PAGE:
Corticosteroid injections often provide temporary treatment for pain and swelling in the joints. In this case, the patient receives the medication through a needle instead of as a topical cream or a pill. Doctors usually give the shot during regular office visits. Some patients require corticosteroid injections to treat symptoms of certain medical conditions and diseases. How long the injections last depend on the patient's specific condition. Doctors can also limit how often to give corticosteroid injections to avoid potential side effects.
Major benefits of corticosteroid injections include instant pain and inflammation relief. Such shots generally offer a last resort, temporary treatment option when anti-inflammatory pills or creams prove ineffective. The injections, which are given in a doctor's office, are administered through a vein or under the skin to get to the source of the problem. The needle used for the corticosteroid shot contains cortisone medication, to ease swelling and pain, plus an anesthetic to numb the pain immediately.
Depending on the location of the corticosteroid shot on the body, the patient may have to remove clothing so that the needle penetrates the skin and the medicine gets to the joints. The doctor also cleans the injection site with an anesthetic spray. The patient may have to avoid taking any blood-thinning medications or dietary supplements before treatment to reduce the risk of bleeding or bruising of the skin.
Corticosteroid injections treat pain and inflammation in joints such as the elbow, knee, spine, hip, wrist, and shoulder. Specifically, the injections treat symptoms associated with a rotator cuff injury, tendinitis, carpal tunnel syndrome, bursitis, and a frozen shoulder. Cortisone shots also remedy discomfort associated with gout, rheumatoid arthritis, lupus, asthma, and allergic reactions.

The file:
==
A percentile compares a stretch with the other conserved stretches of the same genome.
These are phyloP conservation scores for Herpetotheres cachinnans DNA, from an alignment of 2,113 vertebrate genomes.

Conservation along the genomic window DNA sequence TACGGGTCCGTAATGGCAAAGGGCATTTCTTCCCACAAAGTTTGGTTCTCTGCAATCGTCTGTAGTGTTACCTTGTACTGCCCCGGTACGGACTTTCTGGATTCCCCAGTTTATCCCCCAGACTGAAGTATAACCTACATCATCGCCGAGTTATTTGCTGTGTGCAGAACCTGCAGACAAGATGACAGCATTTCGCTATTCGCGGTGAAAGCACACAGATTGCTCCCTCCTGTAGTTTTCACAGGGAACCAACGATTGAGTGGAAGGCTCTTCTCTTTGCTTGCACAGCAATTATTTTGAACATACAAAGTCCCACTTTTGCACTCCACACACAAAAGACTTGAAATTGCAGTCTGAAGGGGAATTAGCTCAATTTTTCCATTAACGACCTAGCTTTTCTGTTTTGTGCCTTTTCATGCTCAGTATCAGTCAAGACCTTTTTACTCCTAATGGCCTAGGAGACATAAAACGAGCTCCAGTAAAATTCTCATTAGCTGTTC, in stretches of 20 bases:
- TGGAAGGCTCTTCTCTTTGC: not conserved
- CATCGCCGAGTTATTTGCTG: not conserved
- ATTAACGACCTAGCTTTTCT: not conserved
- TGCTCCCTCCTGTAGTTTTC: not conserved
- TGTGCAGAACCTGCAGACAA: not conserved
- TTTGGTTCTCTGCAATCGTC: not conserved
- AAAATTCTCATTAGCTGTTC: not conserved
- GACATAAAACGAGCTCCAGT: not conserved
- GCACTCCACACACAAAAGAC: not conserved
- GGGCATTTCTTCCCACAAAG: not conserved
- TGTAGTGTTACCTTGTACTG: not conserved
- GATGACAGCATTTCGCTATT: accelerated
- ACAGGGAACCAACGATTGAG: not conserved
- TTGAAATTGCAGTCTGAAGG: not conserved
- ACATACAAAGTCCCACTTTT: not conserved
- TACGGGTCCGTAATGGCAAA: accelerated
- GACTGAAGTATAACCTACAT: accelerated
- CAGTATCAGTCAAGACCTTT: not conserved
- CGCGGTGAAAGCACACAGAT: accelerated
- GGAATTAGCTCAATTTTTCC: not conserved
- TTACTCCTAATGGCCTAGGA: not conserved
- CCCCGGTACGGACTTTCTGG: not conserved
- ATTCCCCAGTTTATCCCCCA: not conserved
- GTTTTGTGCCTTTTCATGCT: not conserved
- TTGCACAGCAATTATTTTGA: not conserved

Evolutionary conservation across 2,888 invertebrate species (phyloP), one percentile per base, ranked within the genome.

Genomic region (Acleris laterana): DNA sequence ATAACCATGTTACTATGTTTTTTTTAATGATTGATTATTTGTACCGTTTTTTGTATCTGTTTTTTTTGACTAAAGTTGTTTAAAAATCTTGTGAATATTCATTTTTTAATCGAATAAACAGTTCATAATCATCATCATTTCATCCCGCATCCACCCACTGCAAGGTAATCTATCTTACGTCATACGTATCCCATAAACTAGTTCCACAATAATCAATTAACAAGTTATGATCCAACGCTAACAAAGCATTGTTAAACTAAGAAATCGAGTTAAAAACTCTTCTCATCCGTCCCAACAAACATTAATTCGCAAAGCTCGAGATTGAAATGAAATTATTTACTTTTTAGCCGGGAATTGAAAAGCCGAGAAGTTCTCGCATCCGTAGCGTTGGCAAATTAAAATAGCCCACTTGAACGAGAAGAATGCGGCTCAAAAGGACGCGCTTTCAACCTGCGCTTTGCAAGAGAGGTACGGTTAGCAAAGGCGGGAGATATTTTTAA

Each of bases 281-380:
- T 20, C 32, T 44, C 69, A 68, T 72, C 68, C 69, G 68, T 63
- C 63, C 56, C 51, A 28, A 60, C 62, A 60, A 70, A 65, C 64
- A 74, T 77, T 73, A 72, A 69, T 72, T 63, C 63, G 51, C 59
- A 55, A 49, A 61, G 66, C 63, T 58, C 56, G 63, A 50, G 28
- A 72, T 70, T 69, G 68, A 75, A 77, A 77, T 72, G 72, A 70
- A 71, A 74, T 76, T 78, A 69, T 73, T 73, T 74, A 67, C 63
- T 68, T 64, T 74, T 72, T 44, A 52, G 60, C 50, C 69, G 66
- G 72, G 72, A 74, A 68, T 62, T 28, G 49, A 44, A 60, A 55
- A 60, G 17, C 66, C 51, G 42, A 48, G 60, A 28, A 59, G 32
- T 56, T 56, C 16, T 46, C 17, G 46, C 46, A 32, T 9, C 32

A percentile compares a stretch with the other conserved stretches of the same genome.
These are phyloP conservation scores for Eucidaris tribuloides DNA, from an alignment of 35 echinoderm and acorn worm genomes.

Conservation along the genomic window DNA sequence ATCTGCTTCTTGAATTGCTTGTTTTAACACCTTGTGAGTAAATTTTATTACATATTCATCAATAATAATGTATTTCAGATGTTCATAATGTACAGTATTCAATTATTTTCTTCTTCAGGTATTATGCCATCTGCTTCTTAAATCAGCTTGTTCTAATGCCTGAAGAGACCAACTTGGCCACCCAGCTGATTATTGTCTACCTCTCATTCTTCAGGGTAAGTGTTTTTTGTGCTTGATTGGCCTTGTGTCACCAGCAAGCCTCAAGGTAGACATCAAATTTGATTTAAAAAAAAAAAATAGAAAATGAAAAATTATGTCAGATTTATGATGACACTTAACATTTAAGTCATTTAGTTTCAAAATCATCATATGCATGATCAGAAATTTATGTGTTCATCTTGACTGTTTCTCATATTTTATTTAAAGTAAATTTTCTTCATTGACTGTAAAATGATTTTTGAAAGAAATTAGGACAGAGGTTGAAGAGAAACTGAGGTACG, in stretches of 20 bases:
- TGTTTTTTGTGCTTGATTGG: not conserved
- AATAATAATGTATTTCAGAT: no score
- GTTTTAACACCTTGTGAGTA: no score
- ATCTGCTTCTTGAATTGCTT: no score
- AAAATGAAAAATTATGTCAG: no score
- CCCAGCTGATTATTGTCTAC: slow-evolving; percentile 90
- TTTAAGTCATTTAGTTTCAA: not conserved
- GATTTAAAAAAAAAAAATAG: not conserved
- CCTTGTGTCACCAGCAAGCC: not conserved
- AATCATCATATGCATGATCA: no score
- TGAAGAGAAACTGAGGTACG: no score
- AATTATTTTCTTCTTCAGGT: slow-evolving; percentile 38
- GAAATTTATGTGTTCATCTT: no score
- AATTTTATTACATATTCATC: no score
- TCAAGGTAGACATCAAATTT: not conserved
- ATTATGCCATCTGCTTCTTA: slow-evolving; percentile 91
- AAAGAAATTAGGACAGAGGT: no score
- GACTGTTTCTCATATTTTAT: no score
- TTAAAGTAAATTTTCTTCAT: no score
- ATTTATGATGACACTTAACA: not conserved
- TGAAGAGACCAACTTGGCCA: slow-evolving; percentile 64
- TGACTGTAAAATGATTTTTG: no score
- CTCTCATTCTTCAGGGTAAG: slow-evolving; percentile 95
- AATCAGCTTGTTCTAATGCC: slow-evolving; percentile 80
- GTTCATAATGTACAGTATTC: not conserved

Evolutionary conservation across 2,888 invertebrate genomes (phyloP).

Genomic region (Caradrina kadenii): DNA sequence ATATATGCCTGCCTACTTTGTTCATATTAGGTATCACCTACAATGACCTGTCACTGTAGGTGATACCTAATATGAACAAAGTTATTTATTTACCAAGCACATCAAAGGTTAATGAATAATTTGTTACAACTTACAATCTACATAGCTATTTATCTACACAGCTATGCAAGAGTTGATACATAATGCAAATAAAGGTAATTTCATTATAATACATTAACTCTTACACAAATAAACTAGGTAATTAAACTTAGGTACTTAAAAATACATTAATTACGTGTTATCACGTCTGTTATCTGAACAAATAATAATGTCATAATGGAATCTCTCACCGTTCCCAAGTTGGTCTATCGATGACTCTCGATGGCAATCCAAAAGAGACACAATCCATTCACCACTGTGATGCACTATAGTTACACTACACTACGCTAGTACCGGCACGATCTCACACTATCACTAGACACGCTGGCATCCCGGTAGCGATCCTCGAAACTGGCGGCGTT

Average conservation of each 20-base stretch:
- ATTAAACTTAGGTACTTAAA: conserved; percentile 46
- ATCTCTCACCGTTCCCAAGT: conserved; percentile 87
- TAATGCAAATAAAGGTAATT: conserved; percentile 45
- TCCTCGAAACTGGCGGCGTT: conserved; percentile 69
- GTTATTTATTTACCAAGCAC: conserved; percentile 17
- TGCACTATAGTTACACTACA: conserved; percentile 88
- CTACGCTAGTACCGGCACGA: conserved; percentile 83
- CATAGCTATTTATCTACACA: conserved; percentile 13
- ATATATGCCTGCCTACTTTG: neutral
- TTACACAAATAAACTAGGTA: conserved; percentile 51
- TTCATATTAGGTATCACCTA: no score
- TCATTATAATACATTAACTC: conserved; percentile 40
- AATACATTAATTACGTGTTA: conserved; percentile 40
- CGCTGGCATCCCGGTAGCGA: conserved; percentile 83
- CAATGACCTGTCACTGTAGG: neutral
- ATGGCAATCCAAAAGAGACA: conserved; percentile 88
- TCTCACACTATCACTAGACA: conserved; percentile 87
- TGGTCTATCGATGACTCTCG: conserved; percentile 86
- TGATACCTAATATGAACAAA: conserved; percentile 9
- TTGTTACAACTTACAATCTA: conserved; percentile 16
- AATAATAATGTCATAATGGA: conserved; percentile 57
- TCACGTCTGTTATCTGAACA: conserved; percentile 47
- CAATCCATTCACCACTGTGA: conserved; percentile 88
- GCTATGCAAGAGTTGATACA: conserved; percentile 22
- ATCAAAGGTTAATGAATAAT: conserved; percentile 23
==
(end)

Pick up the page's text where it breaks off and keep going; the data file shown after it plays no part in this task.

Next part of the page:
A temporary flare-up in redness, pain, and inflammation may occur after the corticosteroid injection, but should subside within 48 hours. Protecting the injection site and applying ice helps with the pain and swelling reduction. Other recommendations include avoiding physical activity to ensure recovery. Following treatment, the cortisone should take effect after 48 hours and last for several weeks or months.
While corticosteroid injections carry the benefits of pain and swelling relief, they also pose some side effects. Complications include joint infection, tendon weakening, nerve damage, thinning of the skin around the injection site, and osteoporosis that affects neighboring bones. Corticosteroid injections can also elevate blood pressure or blood sugar levels and cause weight gain and easy bruising. To lower the risk of side effects, doctors often limit corticosteroid shots to no more than three or four times per year.